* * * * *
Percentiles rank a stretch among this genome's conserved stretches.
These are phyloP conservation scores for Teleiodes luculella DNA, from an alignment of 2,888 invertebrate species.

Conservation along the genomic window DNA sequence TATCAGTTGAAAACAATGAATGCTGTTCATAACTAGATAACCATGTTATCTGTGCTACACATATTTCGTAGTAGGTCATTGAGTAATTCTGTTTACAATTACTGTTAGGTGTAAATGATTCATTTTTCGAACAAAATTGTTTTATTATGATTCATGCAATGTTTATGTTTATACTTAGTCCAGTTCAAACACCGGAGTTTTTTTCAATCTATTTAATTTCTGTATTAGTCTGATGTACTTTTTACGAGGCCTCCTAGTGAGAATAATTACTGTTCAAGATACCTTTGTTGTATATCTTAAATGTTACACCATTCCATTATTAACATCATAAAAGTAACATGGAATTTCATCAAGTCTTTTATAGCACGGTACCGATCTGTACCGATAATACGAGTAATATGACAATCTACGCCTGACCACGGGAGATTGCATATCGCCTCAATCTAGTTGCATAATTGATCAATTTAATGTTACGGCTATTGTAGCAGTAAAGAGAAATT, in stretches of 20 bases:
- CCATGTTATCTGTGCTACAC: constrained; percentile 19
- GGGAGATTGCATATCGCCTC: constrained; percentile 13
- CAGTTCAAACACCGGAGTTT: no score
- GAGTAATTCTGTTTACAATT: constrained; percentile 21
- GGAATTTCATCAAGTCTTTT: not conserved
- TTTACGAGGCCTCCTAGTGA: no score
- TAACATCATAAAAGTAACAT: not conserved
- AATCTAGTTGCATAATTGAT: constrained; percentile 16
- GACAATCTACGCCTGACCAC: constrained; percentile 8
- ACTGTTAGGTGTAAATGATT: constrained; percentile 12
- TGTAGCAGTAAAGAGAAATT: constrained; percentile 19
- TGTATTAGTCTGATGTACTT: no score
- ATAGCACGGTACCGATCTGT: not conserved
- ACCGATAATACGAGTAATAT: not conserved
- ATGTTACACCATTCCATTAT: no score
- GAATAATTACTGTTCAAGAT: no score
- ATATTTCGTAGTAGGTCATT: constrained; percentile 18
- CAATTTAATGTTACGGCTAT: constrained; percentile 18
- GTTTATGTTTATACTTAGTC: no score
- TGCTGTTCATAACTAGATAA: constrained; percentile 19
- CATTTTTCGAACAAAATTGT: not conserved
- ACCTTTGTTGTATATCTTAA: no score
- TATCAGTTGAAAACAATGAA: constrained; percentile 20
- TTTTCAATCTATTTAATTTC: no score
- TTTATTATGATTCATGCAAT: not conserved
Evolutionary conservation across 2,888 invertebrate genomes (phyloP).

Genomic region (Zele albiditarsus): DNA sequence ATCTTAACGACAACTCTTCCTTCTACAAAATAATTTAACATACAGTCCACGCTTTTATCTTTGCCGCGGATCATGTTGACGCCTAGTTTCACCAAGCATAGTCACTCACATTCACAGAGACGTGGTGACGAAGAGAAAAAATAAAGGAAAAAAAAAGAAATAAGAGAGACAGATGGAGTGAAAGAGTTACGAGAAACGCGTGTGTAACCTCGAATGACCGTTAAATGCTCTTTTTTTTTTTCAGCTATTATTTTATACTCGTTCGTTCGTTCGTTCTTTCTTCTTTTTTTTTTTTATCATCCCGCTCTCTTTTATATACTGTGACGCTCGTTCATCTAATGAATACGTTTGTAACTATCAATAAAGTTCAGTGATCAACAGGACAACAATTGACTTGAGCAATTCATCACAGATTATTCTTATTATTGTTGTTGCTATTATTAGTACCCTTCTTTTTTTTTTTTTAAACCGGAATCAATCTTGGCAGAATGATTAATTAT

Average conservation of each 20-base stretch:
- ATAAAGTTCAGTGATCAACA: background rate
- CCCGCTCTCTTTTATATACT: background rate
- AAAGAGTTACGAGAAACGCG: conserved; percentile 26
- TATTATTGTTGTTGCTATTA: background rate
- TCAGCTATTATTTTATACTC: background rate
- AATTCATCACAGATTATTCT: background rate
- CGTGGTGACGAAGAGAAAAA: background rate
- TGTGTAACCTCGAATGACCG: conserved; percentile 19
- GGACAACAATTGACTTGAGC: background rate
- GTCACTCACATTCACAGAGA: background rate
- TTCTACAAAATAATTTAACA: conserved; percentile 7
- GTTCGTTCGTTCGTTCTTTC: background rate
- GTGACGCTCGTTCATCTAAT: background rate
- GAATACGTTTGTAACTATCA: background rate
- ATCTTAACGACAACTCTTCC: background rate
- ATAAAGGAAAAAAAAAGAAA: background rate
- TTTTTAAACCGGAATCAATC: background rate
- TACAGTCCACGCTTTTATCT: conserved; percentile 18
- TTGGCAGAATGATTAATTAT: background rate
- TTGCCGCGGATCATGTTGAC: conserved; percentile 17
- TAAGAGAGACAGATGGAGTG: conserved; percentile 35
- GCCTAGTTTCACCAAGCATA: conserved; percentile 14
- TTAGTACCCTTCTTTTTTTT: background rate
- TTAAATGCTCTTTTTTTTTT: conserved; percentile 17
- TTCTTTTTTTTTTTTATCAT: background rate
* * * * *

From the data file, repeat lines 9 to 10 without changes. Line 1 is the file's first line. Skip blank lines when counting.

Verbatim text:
- TTTACGAGGCCTCCTAGTGA: no score
- TAACATCATAAAAGTAACAT: not conserved